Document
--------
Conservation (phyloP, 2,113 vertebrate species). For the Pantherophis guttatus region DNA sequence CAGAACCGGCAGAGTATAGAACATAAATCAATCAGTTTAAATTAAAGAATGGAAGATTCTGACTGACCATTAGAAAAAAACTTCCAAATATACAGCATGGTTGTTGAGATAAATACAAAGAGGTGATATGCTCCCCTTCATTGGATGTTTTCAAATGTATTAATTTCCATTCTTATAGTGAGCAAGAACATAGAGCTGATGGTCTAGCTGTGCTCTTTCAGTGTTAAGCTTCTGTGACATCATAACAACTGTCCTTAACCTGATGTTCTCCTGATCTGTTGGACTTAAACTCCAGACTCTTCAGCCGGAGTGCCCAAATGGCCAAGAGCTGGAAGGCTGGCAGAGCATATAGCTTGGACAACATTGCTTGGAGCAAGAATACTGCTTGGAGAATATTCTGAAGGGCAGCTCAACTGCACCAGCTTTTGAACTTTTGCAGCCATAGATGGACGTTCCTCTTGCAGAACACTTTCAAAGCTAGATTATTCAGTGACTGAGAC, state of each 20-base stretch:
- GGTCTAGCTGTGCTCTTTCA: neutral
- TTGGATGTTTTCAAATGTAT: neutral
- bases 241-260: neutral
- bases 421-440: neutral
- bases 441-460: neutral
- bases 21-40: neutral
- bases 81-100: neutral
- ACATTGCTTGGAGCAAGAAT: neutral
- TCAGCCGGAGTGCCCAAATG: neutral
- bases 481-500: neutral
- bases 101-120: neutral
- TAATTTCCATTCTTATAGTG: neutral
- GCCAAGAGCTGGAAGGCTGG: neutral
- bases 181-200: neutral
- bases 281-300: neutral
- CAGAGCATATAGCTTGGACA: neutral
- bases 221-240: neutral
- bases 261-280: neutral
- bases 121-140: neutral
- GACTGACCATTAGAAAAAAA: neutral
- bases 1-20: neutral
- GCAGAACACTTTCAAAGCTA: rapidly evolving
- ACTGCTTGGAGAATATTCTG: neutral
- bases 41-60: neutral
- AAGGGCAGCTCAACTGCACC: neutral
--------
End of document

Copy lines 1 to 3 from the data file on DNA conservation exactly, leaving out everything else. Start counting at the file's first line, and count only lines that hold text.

Conservation (phyloP, 2,113 vertebrate species). For the Pantherophis guttatus region DNA sequence CAGAACCGGCAGAGTATAGAACATAAATCAATCAGTTTAAATTAAAGAATGGAAGATTCTGACTGACCATTAGAAAAAAACTTCCAAATATACAGCATGGTTGTTGAGATAAATACAAAGAGGTGATATGCTCCCCTTCATTGGATGTTTTCAAATGTATTAATTTCCATTCTTATAGTGAGCAAGAACATAGAGCTGATGGTCTAGCTGTGCTCTTTCAGTGTTAAGCTTCTGTGACATCATAACAACTGTCCTTAACCTGATGTTCTCCTGATCTGTTGGACTTAAACTCCAGACTCTTCAGCCGGAGTGCCCAAATGGCCAAGAGCTGGAAGGCTGGCAGAGCATATAGCTTGGACAACATTGCTTGGAGCAAGAATACTGCTTGGAGAATATTCTGAAGGGCAGCTCAACTGCACCAGCTTTTGAACTTTTGCAGCCATAGATGGACGTTCCTCTTGCAGAACACTTTCAAAGCTAGATTATTCAGTGACTGAGAC, state of each 20-base stretch:
- GGTCTAGCTGTGCTCTTTCA: neutral
- TTGGATGTTTTCAAATGTAT: neutral